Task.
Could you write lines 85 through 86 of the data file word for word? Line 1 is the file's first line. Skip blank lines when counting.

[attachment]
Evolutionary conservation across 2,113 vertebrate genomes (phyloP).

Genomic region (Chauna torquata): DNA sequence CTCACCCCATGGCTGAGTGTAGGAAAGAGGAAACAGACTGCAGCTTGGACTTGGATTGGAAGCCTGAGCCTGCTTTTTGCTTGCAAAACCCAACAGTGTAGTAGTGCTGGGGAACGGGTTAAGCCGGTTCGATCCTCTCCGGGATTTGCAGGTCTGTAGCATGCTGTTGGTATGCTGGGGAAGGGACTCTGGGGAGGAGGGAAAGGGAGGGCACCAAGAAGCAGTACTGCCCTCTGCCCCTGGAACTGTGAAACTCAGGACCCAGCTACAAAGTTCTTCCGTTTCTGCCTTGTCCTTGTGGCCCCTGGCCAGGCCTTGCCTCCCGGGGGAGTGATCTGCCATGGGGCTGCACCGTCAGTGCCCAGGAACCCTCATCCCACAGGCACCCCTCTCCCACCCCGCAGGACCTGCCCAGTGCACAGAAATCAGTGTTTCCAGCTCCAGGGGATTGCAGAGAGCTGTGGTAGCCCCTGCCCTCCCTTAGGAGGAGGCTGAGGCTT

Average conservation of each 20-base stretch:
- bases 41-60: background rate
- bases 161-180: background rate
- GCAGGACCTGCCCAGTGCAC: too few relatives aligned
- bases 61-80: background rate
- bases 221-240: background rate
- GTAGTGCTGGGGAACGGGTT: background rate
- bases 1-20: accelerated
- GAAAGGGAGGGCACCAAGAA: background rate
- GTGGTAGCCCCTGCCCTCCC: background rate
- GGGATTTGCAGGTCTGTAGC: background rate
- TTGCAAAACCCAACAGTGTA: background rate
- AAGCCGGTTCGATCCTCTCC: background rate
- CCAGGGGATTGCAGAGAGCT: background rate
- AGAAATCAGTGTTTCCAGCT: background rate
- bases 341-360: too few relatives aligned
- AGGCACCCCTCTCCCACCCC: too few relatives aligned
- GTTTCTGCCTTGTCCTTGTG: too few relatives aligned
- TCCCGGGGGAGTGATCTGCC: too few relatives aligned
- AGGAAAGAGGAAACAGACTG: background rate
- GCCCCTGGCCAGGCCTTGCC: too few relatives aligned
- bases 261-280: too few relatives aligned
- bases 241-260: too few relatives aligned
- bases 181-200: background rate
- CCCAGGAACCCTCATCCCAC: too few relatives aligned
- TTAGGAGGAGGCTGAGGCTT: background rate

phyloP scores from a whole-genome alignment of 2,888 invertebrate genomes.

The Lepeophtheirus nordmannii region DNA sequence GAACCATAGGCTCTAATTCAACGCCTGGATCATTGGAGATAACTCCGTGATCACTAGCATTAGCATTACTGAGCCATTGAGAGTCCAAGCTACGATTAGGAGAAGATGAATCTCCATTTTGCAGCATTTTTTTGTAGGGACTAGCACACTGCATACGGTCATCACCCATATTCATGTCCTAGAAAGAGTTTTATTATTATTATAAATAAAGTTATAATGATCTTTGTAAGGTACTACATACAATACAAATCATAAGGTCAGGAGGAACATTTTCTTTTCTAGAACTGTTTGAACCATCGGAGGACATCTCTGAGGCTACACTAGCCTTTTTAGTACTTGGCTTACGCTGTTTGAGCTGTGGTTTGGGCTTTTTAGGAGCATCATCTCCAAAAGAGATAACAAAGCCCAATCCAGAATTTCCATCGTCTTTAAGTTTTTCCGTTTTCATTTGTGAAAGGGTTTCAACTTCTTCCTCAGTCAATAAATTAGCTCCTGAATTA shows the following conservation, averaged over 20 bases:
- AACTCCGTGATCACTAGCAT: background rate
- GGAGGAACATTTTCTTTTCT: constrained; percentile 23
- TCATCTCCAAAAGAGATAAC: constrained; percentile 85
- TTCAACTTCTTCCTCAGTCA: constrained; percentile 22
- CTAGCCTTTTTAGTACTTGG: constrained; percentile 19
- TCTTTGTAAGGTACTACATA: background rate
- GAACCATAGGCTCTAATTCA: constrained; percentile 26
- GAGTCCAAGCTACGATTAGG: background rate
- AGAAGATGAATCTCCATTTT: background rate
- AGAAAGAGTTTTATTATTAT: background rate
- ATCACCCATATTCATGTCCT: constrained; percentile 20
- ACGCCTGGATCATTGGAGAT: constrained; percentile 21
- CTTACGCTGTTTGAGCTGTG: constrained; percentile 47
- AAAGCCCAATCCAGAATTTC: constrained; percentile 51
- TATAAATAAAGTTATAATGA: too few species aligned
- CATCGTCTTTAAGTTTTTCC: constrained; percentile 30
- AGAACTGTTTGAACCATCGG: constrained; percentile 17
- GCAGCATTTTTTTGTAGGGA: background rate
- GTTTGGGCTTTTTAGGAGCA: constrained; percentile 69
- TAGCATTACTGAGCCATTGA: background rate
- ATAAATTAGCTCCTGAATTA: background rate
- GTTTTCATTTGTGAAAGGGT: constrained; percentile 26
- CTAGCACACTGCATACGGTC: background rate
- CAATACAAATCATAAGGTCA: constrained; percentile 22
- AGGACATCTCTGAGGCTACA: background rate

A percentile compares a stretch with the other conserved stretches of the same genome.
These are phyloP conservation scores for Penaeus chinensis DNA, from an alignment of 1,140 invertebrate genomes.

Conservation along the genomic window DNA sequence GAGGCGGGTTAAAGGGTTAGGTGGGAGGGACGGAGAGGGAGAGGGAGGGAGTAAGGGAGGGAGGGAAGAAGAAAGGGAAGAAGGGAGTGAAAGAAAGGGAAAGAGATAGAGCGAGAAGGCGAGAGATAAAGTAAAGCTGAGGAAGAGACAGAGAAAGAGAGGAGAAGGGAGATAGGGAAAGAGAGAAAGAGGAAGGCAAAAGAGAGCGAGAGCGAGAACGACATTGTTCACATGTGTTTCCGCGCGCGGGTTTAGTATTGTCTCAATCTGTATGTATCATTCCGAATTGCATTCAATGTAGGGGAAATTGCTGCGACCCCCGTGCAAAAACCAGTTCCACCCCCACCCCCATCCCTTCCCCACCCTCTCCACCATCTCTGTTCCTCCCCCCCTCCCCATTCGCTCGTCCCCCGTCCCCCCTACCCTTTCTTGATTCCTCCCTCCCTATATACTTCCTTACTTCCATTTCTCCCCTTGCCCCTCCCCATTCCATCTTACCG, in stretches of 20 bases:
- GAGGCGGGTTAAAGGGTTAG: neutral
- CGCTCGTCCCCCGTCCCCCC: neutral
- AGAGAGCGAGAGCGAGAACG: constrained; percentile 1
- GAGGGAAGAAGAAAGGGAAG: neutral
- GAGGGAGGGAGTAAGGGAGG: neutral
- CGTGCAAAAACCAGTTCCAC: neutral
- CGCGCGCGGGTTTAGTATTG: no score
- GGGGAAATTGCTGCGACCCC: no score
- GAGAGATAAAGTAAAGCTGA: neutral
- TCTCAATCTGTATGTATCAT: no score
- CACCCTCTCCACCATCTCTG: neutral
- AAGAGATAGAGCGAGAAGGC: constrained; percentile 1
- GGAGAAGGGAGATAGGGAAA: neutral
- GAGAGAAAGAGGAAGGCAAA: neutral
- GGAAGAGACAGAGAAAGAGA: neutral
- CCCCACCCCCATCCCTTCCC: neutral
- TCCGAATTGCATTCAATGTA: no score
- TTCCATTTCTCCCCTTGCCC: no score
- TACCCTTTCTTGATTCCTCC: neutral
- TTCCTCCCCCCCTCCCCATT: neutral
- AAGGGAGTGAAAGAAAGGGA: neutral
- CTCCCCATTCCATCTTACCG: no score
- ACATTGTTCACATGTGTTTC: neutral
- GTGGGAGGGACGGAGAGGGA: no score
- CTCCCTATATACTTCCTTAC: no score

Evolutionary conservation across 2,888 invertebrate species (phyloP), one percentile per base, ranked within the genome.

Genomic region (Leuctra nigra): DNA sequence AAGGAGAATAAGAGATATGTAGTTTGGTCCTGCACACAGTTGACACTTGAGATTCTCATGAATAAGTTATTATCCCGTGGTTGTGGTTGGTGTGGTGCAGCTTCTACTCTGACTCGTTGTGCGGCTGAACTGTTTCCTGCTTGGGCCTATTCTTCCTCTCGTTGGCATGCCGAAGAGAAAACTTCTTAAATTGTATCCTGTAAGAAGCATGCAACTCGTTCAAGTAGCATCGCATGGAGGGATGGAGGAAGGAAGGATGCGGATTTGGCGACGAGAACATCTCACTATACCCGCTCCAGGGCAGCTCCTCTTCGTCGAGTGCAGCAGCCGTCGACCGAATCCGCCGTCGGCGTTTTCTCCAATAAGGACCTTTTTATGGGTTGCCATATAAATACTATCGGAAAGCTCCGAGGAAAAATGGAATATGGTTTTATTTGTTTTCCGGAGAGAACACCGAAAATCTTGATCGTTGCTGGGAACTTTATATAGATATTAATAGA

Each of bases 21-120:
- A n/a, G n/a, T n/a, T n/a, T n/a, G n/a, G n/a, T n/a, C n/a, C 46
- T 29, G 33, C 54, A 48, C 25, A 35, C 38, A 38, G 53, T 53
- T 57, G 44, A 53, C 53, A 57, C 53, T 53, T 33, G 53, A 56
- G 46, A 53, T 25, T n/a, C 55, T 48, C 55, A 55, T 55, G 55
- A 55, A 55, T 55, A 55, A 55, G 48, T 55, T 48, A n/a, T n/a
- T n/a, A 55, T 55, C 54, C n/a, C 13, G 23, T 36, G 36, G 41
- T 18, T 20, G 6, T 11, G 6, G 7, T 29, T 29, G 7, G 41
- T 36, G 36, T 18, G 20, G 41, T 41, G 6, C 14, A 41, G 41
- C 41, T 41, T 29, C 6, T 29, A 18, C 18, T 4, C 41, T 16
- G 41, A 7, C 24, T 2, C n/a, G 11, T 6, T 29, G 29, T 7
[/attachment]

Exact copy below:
Genomic region (Leuctra nigra): DNA sequence AAGGAGAATAAGAGATATGTAGTTTGGTCCTGCACACAGTTGACACTTGAGATTCTCATGAATAAGTTATTATCCCGTGGTTGTGGTTGGTGTGGTGCAGCTTCTACTCTGACTCGTTGTGCGGCTGAACTGTTTCCTGCTTGGGCCTATTCTTCCTCTCGTTGGCATGCCGAAGAGAAAACTTCTTAAATTGTATCCTGTAAGAAGCATGCAACTCGTTCAAGTAGCATCGCATGGAGGGATGGAGGAAGGAAGGATGCGGATTTGGCGACGAGAACATCTCACTATACCCGCTCCAGGGCAGCTCCTCTTCGTCGAGTGCAGCAGCCGTCGACCGAATCCGCCGTCGGCGTTTTCTCCAATAAGGACCTTTTTATGGGTTGCCATATAAATACTATCGGAAAGCTCCGAGGAAAAATGGAATATGGTTTTATTTGTTTTCCGGAGAGAACACCGAAAATCTTGATCGTTGCTGGGAACTTTATATAGATATTAATAGA

Each of bases 21-120: